Skinboosters are very popular with patients with atrophic acne scarring. They can be used in the area of the scarring to make the skin appear more “plump” and more like the less scarred areas. The skin booster product also stimulated collagen in the area.
Skinbooster can be injected by hand or by using a beauty gun, where the depth can be set precisely.
Full Face Treatments for Acne Scarring
Full Field Ablation Resurfacing
Full field ablative laser (ie the whole surface area of the skin is treated, unlike a fractionated laser. Laser types are 2940 nm Er:Yag (Erbium laser) or 10600nm Co2 lasers. This is an effective treatment option for acne scarring. Downtime in the order of 5 days to 2 weeks is standard depending on depth of treatment. Potential adverse effects including: persistent erythema, infection, post-inflammatory hyperpigmentation, scarring and rarely hypopigmentation should be considered.
Fractional Ablative laser
Fractionated ablative laser is a successful treatment for acne scarring. Erbium or C)2 laser may be used. Fractionated mode can achieve a greater depth than full field resurfacing, but only treats approximately 10-20% of the skin surface area compare with full field resurfacing. Recovery period are quicker, with approximately 3-4 days healing time. Optimal results will require repeat procedures.
Fractional Non-Ablative laser
Fractionated non-ablative: 1540 or 1550 nm non-ablative lasers have recovery times of only 0-3 days, however multiple treatments are required to achieve satisfactory results.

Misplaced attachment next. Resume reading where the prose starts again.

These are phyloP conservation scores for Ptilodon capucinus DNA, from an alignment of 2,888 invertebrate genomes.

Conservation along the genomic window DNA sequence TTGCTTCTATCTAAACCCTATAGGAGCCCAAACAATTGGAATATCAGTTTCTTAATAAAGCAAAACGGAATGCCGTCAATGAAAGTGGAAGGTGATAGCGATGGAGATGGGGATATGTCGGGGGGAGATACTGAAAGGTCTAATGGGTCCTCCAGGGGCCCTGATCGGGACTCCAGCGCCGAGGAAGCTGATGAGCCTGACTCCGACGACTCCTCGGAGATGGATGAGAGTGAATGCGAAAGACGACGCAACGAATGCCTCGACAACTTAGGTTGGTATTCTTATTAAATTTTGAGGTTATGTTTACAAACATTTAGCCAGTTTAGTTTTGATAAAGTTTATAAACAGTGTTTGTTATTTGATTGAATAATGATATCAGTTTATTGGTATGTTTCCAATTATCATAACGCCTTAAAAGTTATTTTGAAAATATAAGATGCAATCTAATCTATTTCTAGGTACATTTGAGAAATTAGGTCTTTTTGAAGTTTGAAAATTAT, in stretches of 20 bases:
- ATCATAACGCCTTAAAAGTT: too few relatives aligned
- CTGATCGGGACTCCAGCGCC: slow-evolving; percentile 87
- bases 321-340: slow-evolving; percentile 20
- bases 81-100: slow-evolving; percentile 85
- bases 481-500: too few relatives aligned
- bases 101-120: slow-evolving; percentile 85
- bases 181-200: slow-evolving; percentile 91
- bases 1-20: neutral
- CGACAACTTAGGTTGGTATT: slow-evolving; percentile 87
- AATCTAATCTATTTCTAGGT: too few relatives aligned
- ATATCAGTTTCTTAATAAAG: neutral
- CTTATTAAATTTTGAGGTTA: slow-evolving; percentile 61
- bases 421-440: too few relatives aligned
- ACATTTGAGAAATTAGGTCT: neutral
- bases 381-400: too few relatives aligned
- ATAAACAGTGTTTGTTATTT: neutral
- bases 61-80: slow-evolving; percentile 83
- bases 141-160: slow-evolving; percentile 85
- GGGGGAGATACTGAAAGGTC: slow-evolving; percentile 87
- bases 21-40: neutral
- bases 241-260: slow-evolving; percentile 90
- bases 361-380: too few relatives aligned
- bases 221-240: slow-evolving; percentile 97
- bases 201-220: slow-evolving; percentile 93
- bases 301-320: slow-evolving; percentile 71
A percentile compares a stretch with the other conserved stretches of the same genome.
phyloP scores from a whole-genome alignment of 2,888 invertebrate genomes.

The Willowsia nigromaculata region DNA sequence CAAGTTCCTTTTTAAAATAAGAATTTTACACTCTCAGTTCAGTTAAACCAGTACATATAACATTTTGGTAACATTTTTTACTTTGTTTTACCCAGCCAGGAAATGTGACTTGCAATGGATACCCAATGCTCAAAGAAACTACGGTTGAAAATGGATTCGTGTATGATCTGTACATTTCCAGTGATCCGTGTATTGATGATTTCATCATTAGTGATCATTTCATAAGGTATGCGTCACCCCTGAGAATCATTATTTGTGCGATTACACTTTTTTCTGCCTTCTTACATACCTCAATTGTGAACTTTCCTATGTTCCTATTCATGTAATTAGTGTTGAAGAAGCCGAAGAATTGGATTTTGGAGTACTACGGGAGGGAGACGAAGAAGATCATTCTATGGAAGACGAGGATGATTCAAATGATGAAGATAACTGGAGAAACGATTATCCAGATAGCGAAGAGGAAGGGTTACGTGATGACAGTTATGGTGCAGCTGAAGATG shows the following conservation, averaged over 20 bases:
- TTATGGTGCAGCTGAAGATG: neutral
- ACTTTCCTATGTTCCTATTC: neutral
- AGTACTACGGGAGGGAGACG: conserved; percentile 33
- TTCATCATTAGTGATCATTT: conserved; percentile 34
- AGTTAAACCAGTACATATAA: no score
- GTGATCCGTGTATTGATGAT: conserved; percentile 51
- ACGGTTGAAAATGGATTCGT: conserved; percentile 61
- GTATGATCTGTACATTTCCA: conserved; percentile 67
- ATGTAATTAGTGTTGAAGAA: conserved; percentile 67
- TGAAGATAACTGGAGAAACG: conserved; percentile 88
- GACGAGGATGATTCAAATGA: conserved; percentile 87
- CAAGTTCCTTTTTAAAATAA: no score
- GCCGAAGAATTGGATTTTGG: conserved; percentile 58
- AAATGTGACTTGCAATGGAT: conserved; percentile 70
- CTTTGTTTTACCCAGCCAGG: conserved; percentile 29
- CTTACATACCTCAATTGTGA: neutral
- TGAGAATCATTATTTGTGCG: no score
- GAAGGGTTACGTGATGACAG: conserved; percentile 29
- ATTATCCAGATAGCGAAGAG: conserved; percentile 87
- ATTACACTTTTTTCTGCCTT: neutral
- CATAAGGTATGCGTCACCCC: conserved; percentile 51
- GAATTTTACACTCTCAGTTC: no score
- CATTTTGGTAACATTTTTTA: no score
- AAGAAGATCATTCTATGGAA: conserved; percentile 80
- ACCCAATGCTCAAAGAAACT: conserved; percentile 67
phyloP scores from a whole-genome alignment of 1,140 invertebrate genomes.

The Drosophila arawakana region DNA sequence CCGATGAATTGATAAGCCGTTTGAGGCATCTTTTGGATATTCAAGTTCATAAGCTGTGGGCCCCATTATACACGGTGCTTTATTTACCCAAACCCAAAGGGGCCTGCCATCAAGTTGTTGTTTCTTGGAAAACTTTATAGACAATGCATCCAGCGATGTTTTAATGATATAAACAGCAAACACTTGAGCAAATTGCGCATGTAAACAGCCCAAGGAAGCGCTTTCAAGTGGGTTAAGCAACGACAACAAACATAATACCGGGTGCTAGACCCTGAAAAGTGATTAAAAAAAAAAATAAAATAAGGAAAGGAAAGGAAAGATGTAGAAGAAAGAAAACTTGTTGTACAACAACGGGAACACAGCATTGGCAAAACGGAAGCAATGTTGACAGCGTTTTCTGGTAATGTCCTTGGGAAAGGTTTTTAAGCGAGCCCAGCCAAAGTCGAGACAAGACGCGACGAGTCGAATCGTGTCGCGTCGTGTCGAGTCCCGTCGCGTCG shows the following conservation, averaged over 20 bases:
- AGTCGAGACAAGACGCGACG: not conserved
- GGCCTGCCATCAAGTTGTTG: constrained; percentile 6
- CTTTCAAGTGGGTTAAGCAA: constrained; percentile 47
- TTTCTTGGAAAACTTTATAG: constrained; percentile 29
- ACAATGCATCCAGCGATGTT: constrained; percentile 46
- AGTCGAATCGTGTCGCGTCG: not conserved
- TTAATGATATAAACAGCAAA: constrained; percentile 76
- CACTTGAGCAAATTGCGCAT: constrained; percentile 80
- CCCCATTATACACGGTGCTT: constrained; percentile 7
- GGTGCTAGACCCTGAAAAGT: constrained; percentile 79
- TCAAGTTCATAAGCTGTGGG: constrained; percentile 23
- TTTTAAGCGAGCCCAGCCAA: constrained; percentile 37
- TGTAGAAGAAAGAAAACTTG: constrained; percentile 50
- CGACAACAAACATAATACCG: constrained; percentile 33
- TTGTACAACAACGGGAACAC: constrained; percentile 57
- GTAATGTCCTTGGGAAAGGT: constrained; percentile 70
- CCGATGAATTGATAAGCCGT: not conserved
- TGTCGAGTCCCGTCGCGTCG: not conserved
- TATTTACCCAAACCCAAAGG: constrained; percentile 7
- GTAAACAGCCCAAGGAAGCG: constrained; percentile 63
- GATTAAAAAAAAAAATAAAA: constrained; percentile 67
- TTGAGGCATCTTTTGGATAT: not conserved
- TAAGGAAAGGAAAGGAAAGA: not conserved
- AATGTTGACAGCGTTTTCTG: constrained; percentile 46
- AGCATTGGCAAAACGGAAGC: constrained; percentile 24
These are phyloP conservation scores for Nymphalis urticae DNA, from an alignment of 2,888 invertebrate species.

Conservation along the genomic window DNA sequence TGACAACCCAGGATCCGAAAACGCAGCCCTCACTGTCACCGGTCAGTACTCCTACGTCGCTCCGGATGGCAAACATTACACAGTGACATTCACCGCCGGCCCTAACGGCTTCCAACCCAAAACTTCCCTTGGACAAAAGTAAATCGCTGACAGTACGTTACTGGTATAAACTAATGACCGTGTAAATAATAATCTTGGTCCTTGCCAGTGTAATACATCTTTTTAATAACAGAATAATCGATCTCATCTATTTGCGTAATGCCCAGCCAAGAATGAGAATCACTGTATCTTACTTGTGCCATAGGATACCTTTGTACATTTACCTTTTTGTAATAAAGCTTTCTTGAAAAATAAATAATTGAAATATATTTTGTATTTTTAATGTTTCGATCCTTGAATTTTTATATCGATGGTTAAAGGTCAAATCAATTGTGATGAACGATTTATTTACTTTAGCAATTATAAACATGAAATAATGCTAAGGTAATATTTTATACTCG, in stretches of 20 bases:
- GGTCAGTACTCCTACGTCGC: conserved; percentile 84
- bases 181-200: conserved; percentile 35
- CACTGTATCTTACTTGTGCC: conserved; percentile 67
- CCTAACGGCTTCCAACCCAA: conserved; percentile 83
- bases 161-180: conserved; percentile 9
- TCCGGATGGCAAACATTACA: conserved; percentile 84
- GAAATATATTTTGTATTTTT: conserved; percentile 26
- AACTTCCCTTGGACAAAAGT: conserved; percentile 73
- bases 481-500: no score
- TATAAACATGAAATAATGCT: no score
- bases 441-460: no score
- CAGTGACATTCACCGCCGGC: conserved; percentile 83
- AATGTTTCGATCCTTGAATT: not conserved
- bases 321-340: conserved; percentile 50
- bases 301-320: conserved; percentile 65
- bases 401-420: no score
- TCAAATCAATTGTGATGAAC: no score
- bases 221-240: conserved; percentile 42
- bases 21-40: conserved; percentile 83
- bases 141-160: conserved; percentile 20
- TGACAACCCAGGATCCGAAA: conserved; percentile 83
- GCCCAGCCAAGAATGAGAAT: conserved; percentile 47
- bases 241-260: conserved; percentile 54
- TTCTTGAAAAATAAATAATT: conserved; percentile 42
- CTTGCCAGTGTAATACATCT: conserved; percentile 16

Fractional RF aka Microneedling RF (Radiofrequency)
Microneedle bipolar RF and fractional bipolar RF has been proven beneficial with an improvement of 25-75% after 3-4 treatments. It works by passing a current through the dermis which produces small thermal wounds, these in turn, stimulate collagen production. Downtime is quite minimal
Superficial – SCA / glycolic / lactic / Jessner (epidermal peel)
Medium depth – Jessner plus 10 – 25%? TCA (to level of papillary dermis)
Deep – phenol containing (to level of reticular dermis) [risk of cardiac toxicity/nerve damage]
- Dermabrasion -deeper than microdermabrasion with a high risk for postoperative scarring/ pigmentary changes and milia formation
- Skin needling
Treatments for Hypertrophic Scarring
- Intralesional steroid injections, Adverse effects of intra-lesional steroids include: skin atrophy and telangiectasia. – 0.1 – 0.2 ml/cm maximum 1 – 2ml every 4-8 weeks
- Kenacort A10 (Triamcinolone acetonide) 10mg/ml for hypertrophic scars
- Kenacort A40 (Triamcinolone acetonide) 40mg/ml for keloidal scars
- Cryotherapy – 10-20 freeze/thaw cycles
- Fractionated non-ablative laser
- RF microneedling
- Erbium laser
- 5FU 50 mg/ml
- Interferon alpha2b
- Silicone gel sheeting (24hrs for 1 – 12 months)
Please call the clinic and book an appointment for assessment of your acne scarring